The brazen bull, bronze bull, or Sicilian bull, was a torture and execution device designed in ancient Greece. Its inventor, metal-worker Perillos of Athens, proposed it to Phalaris, the tyrant of Akragas, Sicily, as a new means of executing criminals. The bull was made entirely of bronze, hollow, with a door in one side. The condemned were locked in the bull, and a fire was set under it, heating the metal until the person inside roasted to death.
Phalaris commanded that the bull be designed in such a way that its smoke rise in spicy clouds of incense. The head of the bull was designed with a complex system of tubes and stops so that the prisoner’s screams were converted into sounds like the bellowing of an infuriated bull. According to legend, when the bull was reopened, the victim’s scorched bones “shone like jewels and were made into bracelets.”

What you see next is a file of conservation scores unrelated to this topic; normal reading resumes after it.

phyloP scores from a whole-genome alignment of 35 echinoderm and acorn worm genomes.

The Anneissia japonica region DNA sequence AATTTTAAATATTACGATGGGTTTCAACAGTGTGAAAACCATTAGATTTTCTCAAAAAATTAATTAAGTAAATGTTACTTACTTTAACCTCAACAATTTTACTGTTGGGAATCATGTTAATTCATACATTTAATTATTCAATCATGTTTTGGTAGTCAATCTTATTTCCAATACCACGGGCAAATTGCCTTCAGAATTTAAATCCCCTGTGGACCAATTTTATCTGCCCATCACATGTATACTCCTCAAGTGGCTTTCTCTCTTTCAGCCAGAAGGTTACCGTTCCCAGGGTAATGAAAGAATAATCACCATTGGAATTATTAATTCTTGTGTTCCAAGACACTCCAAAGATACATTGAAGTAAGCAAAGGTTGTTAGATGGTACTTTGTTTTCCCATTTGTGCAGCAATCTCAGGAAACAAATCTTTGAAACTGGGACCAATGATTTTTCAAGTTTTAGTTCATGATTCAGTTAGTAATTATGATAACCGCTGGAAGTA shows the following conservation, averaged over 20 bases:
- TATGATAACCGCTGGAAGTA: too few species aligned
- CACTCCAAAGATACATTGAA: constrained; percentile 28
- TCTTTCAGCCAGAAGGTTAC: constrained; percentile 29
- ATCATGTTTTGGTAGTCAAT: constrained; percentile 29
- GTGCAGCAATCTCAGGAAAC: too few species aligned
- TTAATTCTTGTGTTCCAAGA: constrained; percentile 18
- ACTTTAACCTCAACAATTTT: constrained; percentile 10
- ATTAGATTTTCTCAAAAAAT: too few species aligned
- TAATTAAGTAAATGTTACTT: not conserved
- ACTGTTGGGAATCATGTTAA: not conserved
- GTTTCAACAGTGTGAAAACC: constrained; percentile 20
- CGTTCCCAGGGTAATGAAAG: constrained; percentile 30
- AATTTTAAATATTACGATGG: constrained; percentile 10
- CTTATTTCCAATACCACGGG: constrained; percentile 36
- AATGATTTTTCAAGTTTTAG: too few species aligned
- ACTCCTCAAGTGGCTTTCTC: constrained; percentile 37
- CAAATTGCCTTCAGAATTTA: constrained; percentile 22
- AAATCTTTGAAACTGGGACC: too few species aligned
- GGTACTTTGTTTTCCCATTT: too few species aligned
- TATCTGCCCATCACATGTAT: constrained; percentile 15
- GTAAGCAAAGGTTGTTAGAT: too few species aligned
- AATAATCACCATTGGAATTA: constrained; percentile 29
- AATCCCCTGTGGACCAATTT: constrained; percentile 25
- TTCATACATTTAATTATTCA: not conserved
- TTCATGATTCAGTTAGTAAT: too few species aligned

Perillos said to Phalaris: “[His screams] will come to you through the pipes as the tenderest, most pathetic, most melodious of bellowings.” Disgusted by these words, Phalaris ordered its horn sound system to be tested on Perillos himself.